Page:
Ohly argues that it is time for the Left Party to fall in line with its coalition partners, the Social Democrats and the Green Party, and accept Sweden’s place in the European Union, according to an interview on Sveriges Radio’s Ekot news programme on Saturday.
“The existence of the demand for withdrawal from the EU makes it easier for us to be pushed aside. Why retain…a line of policy that we can not anyway in practice demand?” Ohly said.
Ohly underlined that the Left Party has anyway long respected the referendum that was held on the issue before Sweden’s entry into the EU in 1995.
He also added that there are some positive aspects of EU membership and that the union could be effective, for example, in the fight against climate change.
The Left Party, the last bastion of parliamentary opposition to the EU, are thus set to join the Green Party which removed a demand for Swedish withdrawal from the EU from its party platform in October 2008.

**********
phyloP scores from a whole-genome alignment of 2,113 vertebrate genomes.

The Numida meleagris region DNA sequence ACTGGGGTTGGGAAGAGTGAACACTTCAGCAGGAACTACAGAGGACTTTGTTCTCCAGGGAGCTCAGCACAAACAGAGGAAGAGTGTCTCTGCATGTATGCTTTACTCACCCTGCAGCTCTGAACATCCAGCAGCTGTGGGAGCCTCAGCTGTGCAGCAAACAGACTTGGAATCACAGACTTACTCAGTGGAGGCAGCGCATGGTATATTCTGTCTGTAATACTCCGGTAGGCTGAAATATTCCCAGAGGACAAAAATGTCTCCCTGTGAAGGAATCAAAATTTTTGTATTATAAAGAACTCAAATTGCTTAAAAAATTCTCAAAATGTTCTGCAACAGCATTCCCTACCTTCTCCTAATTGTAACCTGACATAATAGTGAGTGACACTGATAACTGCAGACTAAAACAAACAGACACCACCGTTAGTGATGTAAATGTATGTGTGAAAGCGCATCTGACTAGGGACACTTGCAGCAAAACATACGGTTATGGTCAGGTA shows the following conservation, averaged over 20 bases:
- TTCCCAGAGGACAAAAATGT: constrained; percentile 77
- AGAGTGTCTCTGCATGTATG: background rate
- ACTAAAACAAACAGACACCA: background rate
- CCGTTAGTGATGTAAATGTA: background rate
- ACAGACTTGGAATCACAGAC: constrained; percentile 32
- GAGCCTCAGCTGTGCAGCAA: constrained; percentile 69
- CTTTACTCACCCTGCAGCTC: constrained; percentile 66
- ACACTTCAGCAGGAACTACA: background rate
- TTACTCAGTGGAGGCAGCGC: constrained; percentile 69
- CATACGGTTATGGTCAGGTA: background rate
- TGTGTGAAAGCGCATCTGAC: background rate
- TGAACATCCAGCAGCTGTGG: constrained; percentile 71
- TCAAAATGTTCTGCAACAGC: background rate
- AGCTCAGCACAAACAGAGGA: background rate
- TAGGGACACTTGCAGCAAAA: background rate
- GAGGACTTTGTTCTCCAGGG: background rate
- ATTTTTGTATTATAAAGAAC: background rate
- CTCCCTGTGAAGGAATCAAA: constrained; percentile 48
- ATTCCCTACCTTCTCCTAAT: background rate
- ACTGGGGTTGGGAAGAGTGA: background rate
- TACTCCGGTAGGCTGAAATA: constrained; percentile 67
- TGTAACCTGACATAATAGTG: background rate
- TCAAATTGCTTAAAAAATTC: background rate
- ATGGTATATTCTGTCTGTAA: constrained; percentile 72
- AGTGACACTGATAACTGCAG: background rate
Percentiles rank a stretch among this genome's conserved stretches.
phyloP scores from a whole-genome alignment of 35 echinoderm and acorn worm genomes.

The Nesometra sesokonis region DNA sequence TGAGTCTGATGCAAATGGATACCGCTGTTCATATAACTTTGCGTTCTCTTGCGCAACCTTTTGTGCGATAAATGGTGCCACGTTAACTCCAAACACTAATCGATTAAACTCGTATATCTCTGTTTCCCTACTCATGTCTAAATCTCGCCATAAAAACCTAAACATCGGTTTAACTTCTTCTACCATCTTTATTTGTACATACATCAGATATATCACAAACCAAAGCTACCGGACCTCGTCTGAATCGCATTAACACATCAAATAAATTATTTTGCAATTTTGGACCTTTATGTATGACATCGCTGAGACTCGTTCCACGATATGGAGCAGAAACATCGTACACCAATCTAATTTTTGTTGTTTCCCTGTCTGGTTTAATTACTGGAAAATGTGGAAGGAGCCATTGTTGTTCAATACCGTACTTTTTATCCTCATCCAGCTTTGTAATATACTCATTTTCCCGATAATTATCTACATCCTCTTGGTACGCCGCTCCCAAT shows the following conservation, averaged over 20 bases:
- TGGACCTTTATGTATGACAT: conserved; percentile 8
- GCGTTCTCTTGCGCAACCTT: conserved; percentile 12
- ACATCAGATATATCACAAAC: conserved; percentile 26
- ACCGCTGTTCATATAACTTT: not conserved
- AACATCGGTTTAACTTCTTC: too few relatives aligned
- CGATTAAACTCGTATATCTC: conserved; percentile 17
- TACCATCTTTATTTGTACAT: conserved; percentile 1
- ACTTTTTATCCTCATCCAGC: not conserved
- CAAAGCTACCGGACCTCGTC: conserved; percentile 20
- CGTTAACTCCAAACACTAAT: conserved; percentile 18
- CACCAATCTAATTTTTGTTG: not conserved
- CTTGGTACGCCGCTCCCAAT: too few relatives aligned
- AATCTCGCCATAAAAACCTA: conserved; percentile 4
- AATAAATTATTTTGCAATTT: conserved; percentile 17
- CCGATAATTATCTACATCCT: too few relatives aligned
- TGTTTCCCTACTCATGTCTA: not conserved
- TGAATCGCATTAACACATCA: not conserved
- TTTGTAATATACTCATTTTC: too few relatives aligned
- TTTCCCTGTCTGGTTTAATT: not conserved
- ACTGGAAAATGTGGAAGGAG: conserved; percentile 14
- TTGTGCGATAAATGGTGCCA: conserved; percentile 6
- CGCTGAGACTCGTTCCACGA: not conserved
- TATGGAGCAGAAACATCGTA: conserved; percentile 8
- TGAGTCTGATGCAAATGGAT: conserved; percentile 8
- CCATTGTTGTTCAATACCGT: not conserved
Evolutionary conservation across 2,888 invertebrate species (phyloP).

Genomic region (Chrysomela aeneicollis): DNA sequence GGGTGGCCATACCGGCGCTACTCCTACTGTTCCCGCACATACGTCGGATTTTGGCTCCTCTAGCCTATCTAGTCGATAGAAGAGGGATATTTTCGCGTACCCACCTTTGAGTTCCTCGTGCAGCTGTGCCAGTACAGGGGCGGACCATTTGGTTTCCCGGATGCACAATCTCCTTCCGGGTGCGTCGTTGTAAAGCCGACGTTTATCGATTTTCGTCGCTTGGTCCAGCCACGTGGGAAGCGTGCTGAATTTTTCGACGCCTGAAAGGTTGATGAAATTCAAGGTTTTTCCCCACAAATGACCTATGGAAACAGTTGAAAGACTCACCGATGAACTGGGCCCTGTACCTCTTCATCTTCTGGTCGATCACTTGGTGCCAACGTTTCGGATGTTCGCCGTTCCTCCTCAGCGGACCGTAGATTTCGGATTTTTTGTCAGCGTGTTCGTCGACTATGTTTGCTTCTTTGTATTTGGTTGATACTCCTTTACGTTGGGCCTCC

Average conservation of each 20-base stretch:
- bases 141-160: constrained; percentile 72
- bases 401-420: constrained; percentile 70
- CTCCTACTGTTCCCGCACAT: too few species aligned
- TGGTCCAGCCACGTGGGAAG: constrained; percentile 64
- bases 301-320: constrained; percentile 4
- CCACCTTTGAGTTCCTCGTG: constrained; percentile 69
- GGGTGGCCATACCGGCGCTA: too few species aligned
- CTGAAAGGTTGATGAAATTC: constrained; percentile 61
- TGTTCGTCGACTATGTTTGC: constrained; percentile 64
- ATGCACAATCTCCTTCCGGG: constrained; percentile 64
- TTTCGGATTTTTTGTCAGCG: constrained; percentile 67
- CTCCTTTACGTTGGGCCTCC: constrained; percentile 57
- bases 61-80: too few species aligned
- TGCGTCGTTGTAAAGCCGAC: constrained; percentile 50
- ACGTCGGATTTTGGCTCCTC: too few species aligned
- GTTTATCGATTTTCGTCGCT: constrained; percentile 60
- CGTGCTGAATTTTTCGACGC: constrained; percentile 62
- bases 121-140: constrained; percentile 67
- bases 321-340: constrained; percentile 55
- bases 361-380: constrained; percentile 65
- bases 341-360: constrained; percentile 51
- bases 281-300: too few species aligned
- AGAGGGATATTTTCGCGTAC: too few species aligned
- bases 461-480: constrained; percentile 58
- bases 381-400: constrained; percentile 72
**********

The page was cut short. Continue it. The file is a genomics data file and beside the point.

“It is sad and remarkable in view of the way the EU is currently heading,” Lars Ohly said at the time.
The new policy is not the only area where the Left Party has indicated a new flexible approach to negotiations with its coalition partners, with Ohly also telling Ekot that the party is prepared to accept some of the income tax cuts introduced by the current Alliance government.
“Yes that is the case. The shift is not just from the Left Party but also by the Left Party,” Ohly explained to Ekot.